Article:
convey any other estate of freehold.d Livery of But by the mere words of the deed the feoffment is by no seizin.

means perfected, there remains a very material ceremony to be performed, called livery of seizin ; without which the feoffee has but a mere estate at will.e This livery of seizin is no other than the pure feodal investiture, or delivery of corporeal possession of the land or tenement; which was held absolutely necessary to complete the donation. Nam feudum sine iny Co. Litt., 9.

See Appendix, No. I. z Wright, 21.

d Co. Litt., 9. a Page 108.

e Litt., \ 70. b Co. Litt., 42. (29) This definition is not sufficiently strictness, the word is not applicable precise ; it requires the addition of unless an estate in fee-simple passes; words to this effect: "by the delivery where the conveyance is merely of an of seizin and possession of the thing estate for life, it is properly called a given.” (Shepp., Touchst., 203.) In lease; of an estate-tail, a gift.

* The mode of conveyance of lands by feoffment with livery of seizin is abolished in New York.-(1 R. S., 738, \ 136.)

vestiturâ nullo modo constitui potuit :"{ and an estate was then only perfect when, as the author of Fleta expresses it in our law, fit juris et seisinæ conjunctio.”!

Investitures, in their original rise, were probably intended to demonstrate in conquered countries the actual possession of the lord; and that he did not grant a bare litigious right, which the soldier was ill qualified to prosecute, but a peaceable and firm possession. And, at a time when writing was seldom practiced, a mere oral gift, at a distance from the spot that was given, was not likely to be either long or accurately retained in the memory of by-standers, who were very little interested in the grant. Afterward they were retained as a public and notorious act, that the country might take notice of and testify the transfer of the estate ; and that such as claimed title by other means might know against whom to bring their actions.

In all well-governed nations, some notoriety of this kind has been ever held requisite, in order to acquire and ascertain the property of lands. In the Roman law plenum dominium was not said to subsist, unless where a man had both the right and (312) the corporeal possession ; which possession could not be acquired without both an actual intention to possess, and an actual seizin, or entry into the premises, or part of them, in the name of the whole. And even in ecclesiastical promotions, where the freehold passes to the persou promoted, corporeal possession is required at this day, to vest the property completely in the new proprietor, who, according to the distinction of the canonists,i acquires the jus ad rem, or inchoate and imperfect right, by nomination and institution; but not the jus in re, or complete and full right, unless by corporeal possession. Therefore, in dignities possession is given by instalment; in rectories and vicarages by induction, without which no temporal rights accrue to the minister, though every ecclesiastical power is vested in him by institution. So, also, even in descents of lands by our law, which are cast on the heir by act of the law itself, the heir has not plenum dominium, or full and complete ownership, till he has made an actual corporeal entry into the lands; for if he dies before entry made, his heir shall not be entitled to take the possession, but the heir of the person who was last actually seized. It is not, therefore, only a mere right to enter, but the actual entry that makes a man complete owner, so as to transmit the inheritance to his own heirs ; non jus, sed seizina, facit stipitem.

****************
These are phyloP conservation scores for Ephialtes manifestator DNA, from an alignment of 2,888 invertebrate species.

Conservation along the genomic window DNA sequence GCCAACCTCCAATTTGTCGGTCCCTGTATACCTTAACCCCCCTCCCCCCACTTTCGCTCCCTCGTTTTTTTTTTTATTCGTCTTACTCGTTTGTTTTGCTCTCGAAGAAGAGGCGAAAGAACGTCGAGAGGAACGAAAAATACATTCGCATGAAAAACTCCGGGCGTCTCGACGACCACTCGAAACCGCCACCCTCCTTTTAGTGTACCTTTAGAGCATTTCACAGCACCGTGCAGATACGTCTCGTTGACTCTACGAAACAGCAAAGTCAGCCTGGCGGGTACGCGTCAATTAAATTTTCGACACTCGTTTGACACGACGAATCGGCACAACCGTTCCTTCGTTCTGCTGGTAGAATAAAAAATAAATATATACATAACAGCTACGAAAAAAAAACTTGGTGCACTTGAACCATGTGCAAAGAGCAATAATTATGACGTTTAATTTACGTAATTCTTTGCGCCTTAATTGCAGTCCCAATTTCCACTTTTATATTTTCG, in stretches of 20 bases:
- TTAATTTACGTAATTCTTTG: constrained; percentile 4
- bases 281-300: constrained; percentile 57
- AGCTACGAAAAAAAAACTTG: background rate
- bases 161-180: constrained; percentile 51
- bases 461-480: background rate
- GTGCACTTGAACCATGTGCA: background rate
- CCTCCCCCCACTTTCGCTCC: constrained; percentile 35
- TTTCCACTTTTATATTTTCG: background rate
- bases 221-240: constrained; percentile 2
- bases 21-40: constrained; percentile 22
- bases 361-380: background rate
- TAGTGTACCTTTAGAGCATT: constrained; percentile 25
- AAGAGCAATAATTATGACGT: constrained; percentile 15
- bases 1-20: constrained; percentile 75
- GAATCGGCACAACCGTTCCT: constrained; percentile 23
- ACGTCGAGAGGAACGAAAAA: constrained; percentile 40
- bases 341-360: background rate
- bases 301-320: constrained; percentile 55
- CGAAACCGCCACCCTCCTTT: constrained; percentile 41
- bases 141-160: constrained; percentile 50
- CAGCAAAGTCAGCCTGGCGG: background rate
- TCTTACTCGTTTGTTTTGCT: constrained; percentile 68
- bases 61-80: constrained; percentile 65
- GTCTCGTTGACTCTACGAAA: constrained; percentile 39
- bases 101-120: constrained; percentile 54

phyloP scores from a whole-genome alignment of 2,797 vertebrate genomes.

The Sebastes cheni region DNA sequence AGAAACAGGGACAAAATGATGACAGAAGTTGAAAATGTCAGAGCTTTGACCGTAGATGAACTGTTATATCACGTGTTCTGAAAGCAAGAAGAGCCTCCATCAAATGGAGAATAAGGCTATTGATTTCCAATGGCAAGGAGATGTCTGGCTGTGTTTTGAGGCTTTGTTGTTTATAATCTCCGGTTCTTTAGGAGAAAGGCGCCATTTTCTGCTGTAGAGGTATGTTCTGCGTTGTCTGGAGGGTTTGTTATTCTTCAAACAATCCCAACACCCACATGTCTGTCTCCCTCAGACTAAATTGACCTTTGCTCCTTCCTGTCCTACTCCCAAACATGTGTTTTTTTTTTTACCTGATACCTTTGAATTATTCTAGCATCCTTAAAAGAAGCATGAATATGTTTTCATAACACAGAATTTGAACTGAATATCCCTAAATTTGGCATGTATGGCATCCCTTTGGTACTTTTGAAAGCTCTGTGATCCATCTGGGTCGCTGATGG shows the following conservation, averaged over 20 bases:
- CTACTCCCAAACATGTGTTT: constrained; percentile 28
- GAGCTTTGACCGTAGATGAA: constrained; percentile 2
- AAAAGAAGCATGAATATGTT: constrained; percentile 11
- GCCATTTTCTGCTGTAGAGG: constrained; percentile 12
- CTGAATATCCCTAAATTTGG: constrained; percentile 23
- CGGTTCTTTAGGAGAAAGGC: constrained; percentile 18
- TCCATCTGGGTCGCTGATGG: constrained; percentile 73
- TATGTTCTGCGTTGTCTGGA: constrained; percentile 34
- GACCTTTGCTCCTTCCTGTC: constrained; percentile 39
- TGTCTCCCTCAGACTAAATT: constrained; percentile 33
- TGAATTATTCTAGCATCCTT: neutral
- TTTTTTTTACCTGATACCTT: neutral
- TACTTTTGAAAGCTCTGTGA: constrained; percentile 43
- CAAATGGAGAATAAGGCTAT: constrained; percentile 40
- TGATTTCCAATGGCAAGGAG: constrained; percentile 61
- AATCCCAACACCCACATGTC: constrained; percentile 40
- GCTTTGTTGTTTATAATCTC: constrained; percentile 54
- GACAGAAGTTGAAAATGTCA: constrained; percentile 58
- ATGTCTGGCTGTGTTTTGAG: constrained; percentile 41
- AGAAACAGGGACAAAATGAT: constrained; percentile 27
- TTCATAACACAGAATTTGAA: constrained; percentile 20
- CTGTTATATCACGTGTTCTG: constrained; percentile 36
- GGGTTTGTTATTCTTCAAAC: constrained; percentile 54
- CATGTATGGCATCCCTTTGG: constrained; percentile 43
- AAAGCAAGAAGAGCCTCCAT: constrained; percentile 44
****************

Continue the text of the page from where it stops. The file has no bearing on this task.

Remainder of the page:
f Wright, 37.

sufficit qunmlibet partem ejus fundi in& L. 3, c. 15, $ 5.

troire. — (Ff., 41, 2, 3.) And again: Nam apiscimur possessionem cor- Traditionibus dominia rerum, non nudis pore et animo; neque per se corpore, pactis, transferuntur. (Cod., 2, 3, 20.) neque per se animo. Non autem ita ac- i Decretal., l. 3, t. 4, c. 40. cipiendum est, ut qui fundum possidere See p. 209, 227, 228. velit, omnes glebas circumambulet; sed | Flet., 1. 6, c. 2, V 2.

Symbolical Yet, the corporeal tradition of lands being sometimes inconlivery.

venient, a symbolical delivery of possession was in many cases anciently allowed; by transferring something near at hand, in the presence of credible witnesses, which by agreement should serve to represent the very thing designed to be conveyed;

and an occupancy of this sign or symbol was permitted as [313] equivalent to occupancy of the land itself. Among the Jews

we find the evidence of a purchase thus defined in the book of Ruth:m “Now this was the manner in former time in Israel, concerning redeeming and concerning changing, for to confirm all things : a man plucked off his shoe and gave it to his neighbor; and this was a testimony in Israel.” Among the ancient Goths and Swedes, contracts for the sale of lands were made in the presence of witnesses, who extended the cloak of the buyer while the seller cast a clod of the land into it, in order to give possession; and a staff or wand was also delivered from the vendor to the vendee, which passed through the hands of the witnesses. With our Saxon ancestors the delivery of a turf was a necessary solemnity, to establish the conveyance of lands. And to this day, the conveyance of our copyhold estates is usually made from the seller to the lord or his steward by delivery of a rod or verge, and then from the lord to the purchaser by re-delivery of the same, in the presence of a jury of tenants.